Real food not only has more nutritional value than supplements, but also offers the nutrition in a way that our bodies can absorb that no supplement can. Let’s not forget where we came from. We evolved around nutritious, unprocessed, unrefined whole foods. Our bodies are designed to process whole food and take from it exactly what it needs.
So where did we go wrong? How did the appeal of a nutritious hot meal lose out to a manufactured and/or powdered product? Unlike whole food, the supplement is designed for one purpose – to make you big and strong. The whole food is different. It is viewed as sustenance, a means of surviving, but does not carry with it the prestige of anabolic properties. When was the last time you read a label on a pack of chicken that boasted three grams of Leucine per six ounce serving. Never mind the fact that a standard chicken breast alone will yield 40 plus grams of protein.
What if chicken was package in bright colored wrapping with massive text and attractive words like anabolic, lean mass, muscle building, and fat burning? Just as toy commercials around Christmas drive a child into a fit of desire, so do the claims of nutritional supplements on fitness enthusiasts. We are being taken advantage of. Preyed on for our desire for a quick and easy fix to an otherwise difficult and complicated issue.
Despite these claims, you still cannot dispute the convenience factor. But too much convenience can be a bad thing. I find that the more supplements one takes, the more the need for an additional supplement increases. Using the guy I mentioned earlier as an example, let’s take a quick look at what would happen if he did choose to stick to a supplement driven diet.
To remain healthy he is going to need adequate intake of vitamins, minerals, protein, fat, and carbohydrates. He can easily pop a multi vitamin or two to get his basic vitamins and minerals. Ok, he has that taken care of. To grow muscle he will need protein. A couple scoops of powder for breakfast, lunch, and dinner will take care of that. Assuming he takes two scoops at a time, because more is probably better (oh brother!), he is looking at about 150 grams of protein per day.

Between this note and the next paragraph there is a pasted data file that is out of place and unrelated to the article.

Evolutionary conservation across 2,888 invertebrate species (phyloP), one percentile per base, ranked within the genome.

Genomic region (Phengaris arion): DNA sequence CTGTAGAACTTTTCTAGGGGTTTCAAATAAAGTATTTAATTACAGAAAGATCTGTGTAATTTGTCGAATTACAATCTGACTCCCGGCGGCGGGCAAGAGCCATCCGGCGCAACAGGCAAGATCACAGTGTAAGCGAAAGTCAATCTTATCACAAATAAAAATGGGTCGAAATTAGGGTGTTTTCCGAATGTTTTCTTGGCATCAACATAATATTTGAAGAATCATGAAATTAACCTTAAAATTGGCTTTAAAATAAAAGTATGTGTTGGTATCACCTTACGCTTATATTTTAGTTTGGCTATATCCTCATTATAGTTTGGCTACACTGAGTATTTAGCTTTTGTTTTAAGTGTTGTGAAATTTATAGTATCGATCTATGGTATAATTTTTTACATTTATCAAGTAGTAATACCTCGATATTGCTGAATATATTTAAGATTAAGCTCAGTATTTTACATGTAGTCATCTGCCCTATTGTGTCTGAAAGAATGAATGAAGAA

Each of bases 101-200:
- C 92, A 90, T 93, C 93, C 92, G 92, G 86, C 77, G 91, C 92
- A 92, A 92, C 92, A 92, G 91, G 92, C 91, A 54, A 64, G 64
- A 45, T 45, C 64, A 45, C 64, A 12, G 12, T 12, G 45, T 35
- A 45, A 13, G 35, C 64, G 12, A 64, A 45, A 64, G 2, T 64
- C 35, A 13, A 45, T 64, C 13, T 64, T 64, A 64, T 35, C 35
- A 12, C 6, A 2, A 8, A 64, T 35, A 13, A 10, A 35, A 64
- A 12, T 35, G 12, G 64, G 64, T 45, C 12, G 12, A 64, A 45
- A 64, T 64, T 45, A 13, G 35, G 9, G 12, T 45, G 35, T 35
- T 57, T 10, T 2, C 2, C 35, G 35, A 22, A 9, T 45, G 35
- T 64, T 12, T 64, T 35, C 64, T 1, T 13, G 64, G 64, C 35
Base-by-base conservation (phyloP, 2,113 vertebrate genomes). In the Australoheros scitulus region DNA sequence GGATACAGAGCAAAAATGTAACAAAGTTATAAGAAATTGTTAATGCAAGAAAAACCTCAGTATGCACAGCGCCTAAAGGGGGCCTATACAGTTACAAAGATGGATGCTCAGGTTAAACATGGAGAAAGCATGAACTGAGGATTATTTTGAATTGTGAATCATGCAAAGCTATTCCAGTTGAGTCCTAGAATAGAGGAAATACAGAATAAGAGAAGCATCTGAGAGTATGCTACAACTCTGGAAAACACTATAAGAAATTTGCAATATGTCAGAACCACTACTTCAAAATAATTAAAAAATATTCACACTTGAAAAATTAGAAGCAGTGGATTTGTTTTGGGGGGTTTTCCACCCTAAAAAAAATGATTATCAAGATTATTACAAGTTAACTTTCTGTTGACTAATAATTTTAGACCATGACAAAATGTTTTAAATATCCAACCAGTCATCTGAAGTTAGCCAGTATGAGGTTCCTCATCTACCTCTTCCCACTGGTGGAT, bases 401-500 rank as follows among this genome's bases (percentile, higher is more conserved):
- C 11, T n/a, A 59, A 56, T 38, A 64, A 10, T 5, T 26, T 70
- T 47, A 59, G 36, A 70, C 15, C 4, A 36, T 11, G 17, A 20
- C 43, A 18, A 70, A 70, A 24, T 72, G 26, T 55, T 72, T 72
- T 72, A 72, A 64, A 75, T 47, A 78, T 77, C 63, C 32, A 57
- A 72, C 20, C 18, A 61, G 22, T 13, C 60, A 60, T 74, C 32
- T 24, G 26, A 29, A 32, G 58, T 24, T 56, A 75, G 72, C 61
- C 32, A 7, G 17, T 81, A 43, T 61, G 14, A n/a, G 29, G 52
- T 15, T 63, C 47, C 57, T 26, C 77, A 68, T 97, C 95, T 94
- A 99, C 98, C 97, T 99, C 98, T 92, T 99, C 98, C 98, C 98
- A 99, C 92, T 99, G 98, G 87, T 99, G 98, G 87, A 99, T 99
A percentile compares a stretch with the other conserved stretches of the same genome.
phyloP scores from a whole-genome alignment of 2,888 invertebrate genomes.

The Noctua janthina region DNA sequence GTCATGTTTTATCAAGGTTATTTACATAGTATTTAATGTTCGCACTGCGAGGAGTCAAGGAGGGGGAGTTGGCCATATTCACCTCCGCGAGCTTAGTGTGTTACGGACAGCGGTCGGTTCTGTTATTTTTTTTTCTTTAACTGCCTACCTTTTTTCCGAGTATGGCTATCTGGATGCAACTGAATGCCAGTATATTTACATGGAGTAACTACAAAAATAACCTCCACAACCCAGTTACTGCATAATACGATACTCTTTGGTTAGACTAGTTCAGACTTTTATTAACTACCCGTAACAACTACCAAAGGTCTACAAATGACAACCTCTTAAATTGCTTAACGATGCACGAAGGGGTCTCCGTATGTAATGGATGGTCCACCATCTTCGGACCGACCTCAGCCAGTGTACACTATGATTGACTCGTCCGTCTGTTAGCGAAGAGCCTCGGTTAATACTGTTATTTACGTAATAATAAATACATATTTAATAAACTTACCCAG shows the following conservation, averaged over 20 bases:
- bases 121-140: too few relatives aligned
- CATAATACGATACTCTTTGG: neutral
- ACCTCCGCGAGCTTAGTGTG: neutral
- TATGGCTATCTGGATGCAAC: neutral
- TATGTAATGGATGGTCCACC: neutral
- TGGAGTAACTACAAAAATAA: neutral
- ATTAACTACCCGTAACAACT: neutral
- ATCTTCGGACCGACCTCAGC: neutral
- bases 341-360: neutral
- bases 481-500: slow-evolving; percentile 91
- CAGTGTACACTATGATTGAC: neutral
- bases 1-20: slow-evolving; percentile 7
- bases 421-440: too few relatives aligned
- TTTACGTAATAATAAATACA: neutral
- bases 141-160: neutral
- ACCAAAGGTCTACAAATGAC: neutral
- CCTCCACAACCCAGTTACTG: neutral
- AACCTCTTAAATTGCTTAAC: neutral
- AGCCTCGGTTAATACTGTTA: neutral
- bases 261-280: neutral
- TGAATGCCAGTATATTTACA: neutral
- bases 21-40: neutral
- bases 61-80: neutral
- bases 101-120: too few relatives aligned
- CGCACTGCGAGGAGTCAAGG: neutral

Most of us should know by now that fat is vital to any fitness or bodybuilding diet. Where can he get fat without eating? There will be a little in the protein, most likely about three grams per scoop. At six scoops in a day that’s only 18 grams of fat. Wait, he will most likely need fish oil, add three grams of fat. Still way below par. Better buy a bottle of liquid fish oil or flax or something similar to add to your shake.
Now let’s look at carbohydrates. Most protein powders are low carb also, usually about four grams per scoop. At six scoops he has 24 grams of carbohydrates. That is way too low for anybody looking to gain serious mass. Looks like he’s going to need to supplement his supplements. Let’s add a carb powder to bring those carbs up to decent levels.
So now he has his carbs, protein, and fats at somewhat decent levels -and all he needed to buy was large quantities of whey powder, carb powders, and oils. Wait, there is a good chance he has absolutely no fiber in that diet. He doesn’t eat veggies, so a fiber supplement will be added to his shake also. You can’t forget creatine either – that stuff is guaranteed magic. Add some powdered creatine to the shake too. I see this is getting pretty expensive pretty quickly. What else can we add to that shake? Glutamine? Aspartic Acid? Caffeine? Beta Alanine? It goes on and on…
It’s starting to look like the convenience of supplements has become just as complicated as planning out a well-balanced and nutritious diet! In conclusion, I will agree that few people can or will obtain all of their required nutrition from food alone on a daily basis. A daily supplement program is great, but it should never take the place of a good, hearty meal.
Sorry folks, there is no Magic Pill.